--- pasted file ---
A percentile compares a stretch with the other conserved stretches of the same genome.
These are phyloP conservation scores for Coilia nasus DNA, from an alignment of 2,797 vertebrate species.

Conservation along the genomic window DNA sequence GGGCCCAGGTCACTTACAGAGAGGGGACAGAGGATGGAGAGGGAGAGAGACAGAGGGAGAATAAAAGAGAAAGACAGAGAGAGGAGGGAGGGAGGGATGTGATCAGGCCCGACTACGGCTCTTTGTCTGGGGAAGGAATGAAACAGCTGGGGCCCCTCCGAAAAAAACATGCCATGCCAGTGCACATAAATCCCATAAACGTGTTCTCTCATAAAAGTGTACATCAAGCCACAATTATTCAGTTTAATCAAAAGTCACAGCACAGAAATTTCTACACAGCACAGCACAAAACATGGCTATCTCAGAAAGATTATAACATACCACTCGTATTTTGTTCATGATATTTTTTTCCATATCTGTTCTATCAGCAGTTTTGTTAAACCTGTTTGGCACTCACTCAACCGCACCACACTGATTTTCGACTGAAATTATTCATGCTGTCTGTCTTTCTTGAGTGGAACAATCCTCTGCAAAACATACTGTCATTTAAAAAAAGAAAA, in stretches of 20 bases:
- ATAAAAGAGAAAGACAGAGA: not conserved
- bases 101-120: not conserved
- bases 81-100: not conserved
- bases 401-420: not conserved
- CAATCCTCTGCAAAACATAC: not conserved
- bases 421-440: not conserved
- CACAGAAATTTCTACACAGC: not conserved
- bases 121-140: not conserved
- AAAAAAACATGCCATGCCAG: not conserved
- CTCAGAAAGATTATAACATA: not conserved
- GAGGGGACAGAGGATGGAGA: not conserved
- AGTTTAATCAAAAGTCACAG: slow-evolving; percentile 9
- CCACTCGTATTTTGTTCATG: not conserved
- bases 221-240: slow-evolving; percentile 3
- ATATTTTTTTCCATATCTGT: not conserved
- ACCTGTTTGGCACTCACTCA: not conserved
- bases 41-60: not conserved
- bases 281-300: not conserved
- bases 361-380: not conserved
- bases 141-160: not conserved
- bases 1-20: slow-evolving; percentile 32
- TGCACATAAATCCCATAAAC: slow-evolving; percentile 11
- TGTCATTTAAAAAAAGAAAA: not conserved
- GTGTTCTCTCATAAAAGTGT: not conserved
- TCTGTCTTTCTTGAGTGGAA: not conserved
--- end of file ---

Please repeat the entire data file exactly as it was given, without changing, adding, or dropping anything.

A percentile compares a stretch with the other conserved stretches of the same genome.
These are phyloP conservation scores for Coilia nasus DNA, from an alignment of 2,797 vertebrate species.

Conservation along the genomic window DNA sequence GGGCCCAGGTCACTTACAGAGAGGGGACAGAGGATGGAGAGGGAGAGAGACAGAGGGAGAATAAAAGAGAAAGACAGAGAGAGGAGGGAGGGAGGGATGTGATCAGGCCCGACTACGGCTCTTTGTCTGGGGAAGGAATGAAACAGCTGGGGCCCCTCCGAAAAAAACATGCCATGCCAGTGCACATAAATCCCATAAACGTGTTCTCTCATAAAAGTGTACATCAAGCCACAATTATTCAGTTTAATCAAAAGTCACAGCACAGAAATTTCTACACAGCACAGCACAAAACATGGCTATCTCAGAAAGATTATAACATACCACTCGTATTTTGTTCATGATATTTTTTTCCATATCTGTTCTATCAGCAGTTTTGTTAAACCTGTTTGGCACTCACTCAACCGCACCACACTGATTTTCGACTGAAATTATTCATGCTGTCTGTCTTTCTTGAGTGGAACAATCCTCTGCAAAACATACTGTCATTTAAAAAAAGAAAA, in stretches of 20 bases:
- ATAAAAGAGAAAGACAGAGA: not conserved
- bases 101-120: not conserved
- bases 81-100: not conserved
- bases 401-420: not conserved
- CAATCCTCTGCAAAACATAC: not conserved
- bases 421-440: not conserved
- CACAGAAATTTCTACACAGC: not conserved
- bases 121-140: not conserved
- AAAAAAACATGCCATGCCAG: not conserved
- CTCAGAAAGATTATAACATA: not conserved
- GAGGGGACAGAGGATGGAGA: not conserved
- AGTTTAATCAAAAGTCACAG: slow-evolving; percentile 9
- CCACTCGTATTTTGTTCATG: not conserved
- bases 221-240: slow-evolving; percentile 3
- ATATTTTTTTCCATATCTGT: not conserved
- ACCTGTTTGGCACTCACTCA: not conserved
- bases 41-60: not conserved
- bases 281-300: not conserved
- bases 361-380: not conserved
- bases 141-160: not conserved
- bases 1-20: slow-evolving; percentile 32
- TGCACATAAATCCCATAAAC: slow-evolving; percentile 11
- TGTCATTTAAAAAAAGAAAA: not conserved
- GTGTTCTCTCATAAAAGTGT: not conserved
- TCTGTCTTTCTTGAGTGGAA: not conserved